Radical and law-breaking transparency
Recipe for Compass Box’s This is not a Luxury Whisky expression (Disclaimer: Lest we land the company in further trouble with European and Scottish authorities, please note that the publication of this image is not endorsed by Compass Box Whisky Company.)
Take a look at the infographic above. The information is in fact illegal to release under Scottish and European Union law.
Compass Box has a philosophy of providing a high level of transparency of the components in its products, such as publishing recipes with the proportions of whiskies from various distilleries used in creating an expression (but without the ages).
Breaking Scotch whisky law
Edinburgh, the Scotch Whisky Association’s headquarters (Image Source: The Edinburgh Reporter)
In October 2015, the company took a further step of publishing the ages of the component whiskies for two expressions, including “This is not a Luxury Whisky”.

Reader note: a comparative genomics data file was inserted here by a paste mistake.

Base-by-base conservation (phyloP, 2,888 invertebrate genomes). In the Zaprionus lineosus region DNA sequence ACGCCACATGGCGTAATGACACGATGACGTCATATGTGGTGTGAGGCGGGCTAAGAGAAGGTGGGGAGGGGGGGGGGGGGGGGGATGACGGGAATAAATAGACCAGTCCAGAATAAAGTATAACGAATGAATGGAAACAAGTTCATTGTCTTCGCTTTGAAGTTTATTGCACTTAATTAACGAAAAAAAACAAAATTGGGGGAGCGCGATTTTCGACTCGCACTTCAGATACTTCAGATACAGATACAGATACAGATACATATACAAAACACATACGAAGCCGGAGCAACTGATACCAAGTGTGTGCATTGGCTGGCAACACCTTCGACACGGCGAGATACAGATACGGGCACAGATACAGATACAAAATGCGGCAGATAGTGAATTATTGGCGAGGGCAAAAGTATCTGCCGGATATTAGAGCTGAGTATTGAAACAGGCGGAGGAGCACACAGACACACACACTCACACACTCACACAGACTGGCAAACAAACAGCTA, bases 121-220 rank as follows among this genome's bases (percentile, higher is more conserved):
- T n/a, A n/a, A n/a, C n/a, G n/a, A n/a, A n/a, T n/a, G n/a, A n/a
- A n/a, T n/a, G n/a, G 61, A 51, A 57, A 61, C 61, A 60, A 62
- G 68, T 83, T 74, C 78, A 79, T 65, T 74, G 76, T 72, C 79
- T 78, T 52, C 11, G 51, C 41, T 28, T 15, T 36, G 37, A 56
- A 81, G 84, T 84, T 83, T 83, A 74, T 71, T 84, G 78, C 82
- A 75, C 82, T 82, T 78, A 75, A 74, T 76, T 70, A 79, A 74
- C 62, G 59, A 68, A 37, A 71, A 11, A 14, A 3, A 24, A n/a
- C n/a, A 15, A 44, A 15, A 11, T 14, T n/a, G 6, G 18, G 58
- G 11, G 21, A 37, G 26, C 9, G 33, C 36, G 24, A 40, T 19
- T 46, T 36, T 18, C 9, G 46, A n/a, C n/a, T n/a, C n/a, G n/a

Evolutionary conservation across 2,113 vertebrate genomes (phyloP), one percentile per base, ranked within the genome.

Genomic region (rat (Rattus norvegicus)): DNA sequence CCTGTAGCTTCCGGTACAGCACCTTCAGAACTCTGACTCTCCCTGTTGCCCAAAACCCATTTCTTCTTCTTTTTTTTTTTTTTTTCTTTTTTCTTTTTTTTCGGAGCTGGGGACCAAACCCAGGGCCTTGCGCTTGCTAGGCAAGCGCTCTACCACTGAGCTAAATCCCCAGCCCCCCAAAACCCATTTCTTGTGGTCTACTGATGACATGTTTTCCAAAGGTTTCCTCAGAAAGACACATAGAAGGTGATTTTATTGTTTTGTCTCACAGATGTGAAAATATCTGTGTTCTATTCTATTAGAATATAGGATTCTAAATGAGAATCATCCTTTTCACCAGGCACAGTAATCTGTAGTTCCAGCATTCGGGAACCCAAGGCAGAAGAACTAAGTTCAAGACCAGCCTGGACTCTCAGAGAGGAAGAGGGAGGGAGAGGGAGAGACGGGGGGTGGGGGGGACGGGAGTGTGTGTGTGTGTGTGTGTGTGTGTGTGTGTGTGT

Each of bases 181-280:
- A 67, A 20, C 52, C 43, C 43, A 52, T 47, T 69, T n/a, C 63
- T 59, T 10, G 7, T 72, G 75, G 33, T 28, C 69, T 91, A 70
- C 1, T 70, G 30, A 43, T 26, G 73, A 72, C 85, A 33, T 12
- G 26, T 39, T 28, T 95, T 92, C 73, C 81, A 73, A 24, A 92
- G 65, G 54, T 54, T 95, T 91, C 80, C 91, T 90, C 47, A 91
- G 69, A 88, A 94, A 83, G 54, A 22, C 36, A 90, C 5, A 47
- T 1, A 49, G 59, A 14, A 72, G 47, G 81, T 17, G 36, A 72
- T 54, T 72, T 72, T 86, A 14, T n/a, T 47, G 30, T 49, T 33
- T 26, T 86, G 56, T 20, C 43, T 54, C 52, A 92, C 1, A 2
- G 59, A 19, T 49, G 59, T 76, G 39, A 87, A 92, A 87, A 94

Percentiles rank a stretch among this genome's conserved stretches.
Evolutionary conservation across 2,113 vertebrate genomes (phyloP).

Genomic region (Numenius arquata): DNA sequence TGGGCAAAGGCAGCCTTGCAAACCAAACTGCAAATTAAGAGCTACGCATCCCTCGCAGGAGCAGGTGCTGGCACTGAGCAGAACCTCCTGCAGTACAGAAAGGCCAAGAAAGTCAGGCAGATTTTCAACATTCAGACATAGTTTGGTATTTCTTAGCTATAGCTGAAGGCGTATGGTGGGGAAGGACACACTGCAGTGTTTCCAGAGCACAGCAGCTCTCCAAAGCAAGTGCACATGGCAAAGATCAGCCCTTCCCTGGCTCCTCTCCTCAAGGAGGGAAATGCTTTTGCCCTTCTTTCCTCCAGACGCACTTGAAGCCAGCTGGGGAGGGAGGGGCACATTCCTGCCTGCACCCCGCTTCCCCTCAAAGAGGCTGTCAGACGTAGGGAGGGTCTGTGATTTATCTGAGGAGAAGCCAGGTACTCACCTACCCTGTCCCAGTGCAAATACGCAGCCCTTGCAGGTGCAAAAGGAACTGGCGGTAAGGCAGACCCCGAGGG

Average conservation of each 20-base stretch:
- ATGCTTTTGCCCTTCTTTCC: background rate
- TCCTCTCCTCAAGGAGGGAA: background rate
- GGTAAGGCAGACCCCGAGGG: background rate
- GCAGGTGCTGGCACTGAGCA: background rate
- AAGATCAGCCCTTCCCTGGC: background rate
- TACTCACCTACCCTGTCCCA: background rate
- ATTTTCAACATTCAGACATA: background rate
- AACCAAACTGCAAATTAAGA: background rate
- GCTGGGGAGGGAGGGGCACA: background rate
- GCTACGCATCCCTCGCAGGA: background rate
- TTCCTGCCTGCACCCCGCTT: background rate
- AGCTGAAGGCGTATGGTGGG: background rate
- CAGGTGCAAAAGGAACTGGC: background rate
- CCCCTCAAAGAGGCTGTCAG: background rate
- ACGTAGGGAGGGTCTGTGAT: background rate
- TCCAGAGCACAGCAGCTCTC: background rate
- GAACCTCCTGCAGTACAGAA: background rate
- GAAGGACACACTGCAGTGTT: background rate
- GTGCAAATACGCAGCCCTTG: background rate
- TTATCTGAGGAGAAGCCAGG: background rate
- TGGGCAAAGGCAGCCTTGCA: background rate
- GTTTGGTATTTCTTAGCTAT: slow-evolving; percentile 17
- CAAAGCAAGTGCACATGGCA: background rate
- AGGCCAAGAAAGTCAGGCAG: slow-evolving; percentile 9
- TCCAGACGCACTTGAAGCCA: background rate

The Scotch Whisky Association (SWA) promptly censured Compass Box that its disclosure of the older component whisky’s ages was illegal.
You see, under the Scottish and EU legislation, whisky sellers can only disclose the age of the “youngest alcoholic component in the drink”. It was illegal to disclose the age of the older components in a blend, such as the 40-year-old Stratchclyde, 40-year-old Girvan and 30-year-old Caol Ila. Compass Box is only allowed to communicate the 19-year-old component of “This is not a Luxury Whisky”.
Compass Box protested this law and even launched a campaign to amend the EU legislation. It argued that consumers would benefit from knowing the full information on every component in their product.
Compass Box continues to piss off authorities
Even though the transparency campaign won the support of Bruichladdich Distillery, the campaign proved futile. The Scotch industry was neither ready nor willing to accept this change. One year later in 2016, John Glaser conceded to the industry’s unwillingness to change.